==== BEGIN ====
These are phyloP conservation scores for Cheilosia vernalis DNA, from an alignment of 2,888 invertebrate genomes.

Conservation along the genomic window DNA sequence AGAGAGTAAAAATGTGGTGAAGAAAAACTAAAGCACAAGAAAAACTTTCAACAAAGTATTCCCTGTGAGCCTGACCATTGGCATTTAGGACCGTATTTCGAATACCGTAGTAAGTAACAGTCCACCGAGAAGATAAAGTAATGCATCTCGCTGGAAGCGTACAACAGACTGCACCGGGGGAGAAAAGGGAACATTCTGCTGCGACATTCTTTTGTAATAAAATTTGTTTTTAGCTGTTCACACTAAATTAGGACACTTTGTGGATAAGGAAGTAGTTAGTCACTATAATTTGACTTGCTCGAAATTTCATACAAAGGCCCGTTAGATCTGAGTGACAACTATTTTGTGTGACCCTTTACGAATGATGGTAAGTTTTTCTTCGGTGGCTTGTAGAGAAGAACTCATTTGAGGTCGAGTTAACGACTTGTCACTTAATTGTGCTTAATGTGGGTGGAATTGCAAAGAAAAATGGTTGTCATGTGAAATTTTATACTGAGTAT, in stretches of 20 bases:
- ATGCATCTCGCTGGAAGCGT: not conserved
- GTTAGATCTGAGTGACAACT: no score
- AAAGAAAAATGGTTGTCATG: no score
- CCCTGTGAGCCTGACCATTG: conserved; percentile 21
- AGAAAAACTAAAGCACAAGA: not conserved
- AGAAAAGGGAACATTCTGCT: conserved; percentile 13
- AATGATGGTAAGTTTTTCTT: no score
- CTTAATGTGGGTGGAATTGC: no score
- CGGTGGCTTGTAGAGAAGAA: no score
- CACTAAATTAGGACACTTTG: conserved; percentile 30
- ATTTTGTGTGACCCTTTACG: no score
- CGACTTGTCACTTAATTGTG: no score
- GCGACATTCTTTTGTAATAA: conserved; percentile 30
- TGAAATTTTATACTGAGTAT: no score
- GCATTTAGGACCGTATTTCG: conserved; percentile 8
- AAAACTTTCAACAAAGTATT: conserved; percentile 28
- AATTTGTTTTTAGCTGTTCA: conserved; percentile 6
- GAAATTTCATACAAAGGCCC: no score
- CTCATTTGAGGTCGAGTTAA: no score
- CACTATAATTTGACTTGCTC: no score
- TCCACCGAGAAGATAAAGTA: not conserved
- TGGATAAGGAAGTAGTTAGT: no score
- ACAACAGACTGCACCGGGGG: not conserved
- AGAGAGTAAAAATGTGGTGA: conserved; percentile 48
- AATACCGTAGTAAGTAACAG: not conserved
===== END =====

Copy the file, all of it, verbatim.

These are phyloP conservation scores for Cheilosia vernalis DNA, from an alignment of 2,888 invertebrate genomes.

Conservation along the genomic window DNA sequence AGAGAGTAAAAATGTGGTGAAGAAAAACTAAAGCACAAGAAAAACTTTCAACAAAGTATTCCCTGTGAGCCTGACCATTGGCATTTAGGACCGTATTTCGAATACCGTAGTAAGTAACAGTCCACCGAGAAGATAAAGTAATGCATCTCGCTGGAAGCGTACAACAGACTGCACCGGGGGAGAAAAGGGAACATTCTGCTGCGACATTCTTTTGTAATAAAATTTGTTTTTAGCTGTTCACACTAAATTAGGACACTTTGTGGATAAGGAAGTAGTTAGTCACTATAATTTGACTTGCTCGAAATTTCATACAAAGGCCCGTTAGATCTGAGTGACAACTATTTTGTGTGACCCTTTACGAATGATGGTAAGTTTTTCTTCGGTGGCTTGTAGAGAAGAACTCATTTGAGGTCGAGTTAACGACTTGTCACTTAATTGTGCTTAATGTGGGTGGAATTGCAAAGAAAAATGGTTGTCATGTGAAATTTTATACTGAGTAT, in stretches of 20 bases:
- ATGCATCTCGCTGGAAGCGT: not conserved
- GTTAGATCTGAGTGACAACT: no score
- AAAGAAAAATGGTTGTCATG: no score
- CCCTGTGAGCCTGACCATTG: conserved; percentile 21
- AGAAAAACTAAAGCACAAGA: not conserved
- AGAAAAGGGAACATTCTGCT: conserved; percentile 13
- AATGATGGTAAGTTTTTCTT: no score
- CTTAATGTGGGTGGAATTGC: no score
- CGGTGGCTTGTAGAGAAGAA: no score
- CACTAAATTAGGACACTTTG: conserved; percentile 30
- ATTTTGTGTGACCCTTTACG: no score
- CGACTTGTCACTTAATTGTG: no score
- GCGACATTCTTTTGTAATAA: conserved; percentile 30
- TGAAATTTTATACTGAGTAT: no score
- GCATTTAGGACCGTATTTCG: conserved; percentile 8
- AAAACTTTCAACAAAGTATT: conserved; percentile 28
- AATTTGTTTTTAGCTGTTCA: conserved; percentile 6
- GAAATTTCATACAAAGGCCC: no score
- CTCATTTGAGGTCGAGTTAA: no score
- CACTATAATTTGACTTGCTC: no score
- TCCACCGAGAAGATAAAGTA: not conserved
- TGGATAAGGAAGTAGTTAGT: no score
- ACAACAGACTGCACCGGGGG: not conserved
- AGAGAGTAAAAATGTGGTGA: conserved; percentile 48
- AATACCGTAGTAAGTAACAG: not conserved